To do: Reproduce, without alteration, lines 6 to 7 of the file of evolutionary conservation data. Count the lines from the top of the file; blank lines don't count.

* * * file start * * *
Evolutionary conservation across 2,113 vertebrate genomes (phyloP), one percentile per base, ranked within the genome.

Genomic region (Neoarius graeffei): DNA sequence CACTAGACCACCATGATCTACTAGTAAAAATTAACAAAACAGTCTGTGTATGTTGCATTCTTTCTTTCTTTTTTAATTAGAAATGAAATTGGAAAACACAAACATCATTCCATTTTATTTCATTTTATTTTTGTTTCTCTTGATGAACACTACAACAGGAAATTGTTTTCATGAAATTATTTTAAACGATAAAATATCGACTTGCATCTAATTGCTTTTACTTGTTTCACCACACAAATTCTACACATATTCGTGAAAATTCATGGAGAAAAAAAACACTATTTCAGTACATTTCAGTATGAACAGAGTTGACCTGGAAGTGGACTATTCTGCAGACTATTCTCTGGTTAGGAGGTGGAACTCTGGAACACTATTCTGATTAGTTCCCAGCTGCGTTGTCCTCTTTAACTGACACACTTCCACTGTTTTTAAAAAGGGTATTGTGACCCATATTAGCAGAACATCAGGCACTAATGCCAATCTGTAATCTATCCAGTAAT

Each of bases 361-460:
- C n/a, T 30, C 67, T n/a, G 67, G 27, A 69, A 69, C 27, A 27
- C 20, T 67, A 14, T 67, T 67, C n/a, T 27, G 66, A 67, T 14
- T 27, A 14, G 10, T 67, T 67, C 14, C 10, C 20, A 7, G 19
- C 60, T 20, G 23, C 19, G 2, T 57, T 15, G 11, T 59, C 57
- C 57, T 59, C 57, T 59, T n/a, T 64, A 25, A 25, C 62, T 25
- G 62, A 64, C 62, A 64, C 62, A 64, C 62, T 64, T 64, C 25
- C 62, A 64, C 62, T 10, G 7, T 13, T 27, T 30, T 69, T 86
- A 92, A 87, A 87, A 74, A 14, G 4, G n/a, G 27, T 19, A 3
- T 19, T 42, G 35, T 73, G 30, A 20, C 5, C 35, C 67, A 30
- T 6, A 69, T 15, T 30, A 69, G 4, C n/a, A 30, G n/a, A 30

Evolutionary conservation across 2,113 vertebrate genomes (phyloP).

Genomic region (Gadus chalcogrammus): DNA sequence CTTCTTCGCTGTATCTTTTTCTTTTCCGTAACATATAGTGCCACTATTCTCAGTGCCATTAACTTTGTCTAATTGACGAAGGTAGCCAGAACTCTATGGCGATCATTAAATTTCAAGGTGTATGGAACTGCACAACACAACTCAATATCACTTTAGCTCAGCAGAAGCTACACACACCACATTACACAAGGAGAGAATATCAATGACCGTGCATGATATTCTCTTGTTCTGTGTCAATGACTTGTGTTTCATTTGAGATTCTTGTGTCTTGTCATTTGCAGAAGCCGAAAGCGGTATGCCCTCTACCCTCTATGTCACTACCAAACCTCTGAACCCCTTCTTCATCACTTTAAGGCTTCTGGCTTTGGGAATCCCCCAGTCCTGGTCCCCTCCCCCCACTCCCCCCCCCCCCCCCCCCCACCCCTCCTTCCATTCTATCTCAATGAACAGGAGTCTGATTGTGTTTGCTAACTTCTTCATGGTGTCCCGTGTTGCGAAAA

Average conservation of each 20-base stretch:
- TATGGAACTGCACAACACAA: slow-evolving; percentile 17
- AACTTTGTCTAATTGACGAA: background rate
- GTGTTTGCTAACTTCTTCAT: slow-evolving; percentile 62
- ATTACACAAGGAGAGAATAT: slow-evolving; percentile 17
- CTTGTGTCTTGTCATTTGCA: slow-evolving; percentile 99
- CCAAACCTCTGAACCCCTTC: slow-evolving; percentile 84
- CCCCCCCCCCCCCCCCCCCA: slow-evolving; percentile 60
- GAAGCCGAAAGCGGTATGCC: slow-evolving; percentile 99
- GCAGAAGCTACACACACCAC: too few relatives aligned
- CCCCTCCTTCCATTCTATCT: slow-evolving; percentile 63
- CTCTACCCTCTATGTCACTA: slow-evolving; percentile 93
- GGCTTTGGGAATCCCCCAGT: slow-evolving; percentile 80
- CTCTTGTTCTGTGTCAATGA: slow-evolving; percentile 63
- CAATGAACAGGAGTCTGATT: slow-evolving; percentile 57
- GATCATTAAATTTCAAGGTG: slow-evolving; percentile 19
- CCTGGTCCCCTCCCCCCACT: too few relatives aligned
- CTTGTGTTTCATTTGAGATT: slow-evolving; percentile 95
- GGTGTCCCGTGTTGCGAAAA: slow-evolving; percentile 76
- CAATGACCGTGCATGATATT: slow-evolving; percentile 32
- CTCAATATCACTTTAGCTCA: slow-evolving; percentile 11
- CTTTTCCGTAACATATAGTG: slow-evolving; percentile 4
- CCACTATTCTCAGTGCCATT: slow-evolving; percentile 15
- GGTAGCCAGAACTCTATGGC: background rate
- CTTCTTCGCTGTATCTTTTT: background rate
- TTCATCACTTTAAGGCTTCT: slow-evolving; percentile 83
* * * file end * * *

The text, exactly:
- T 27, A 14, G 10, T 67, T 67, C 14, C 10, C 20, A 7, G 19
- C 60, T 20, G 23, C 19, G 2, T 57, T 15, G 11, T 59, C 57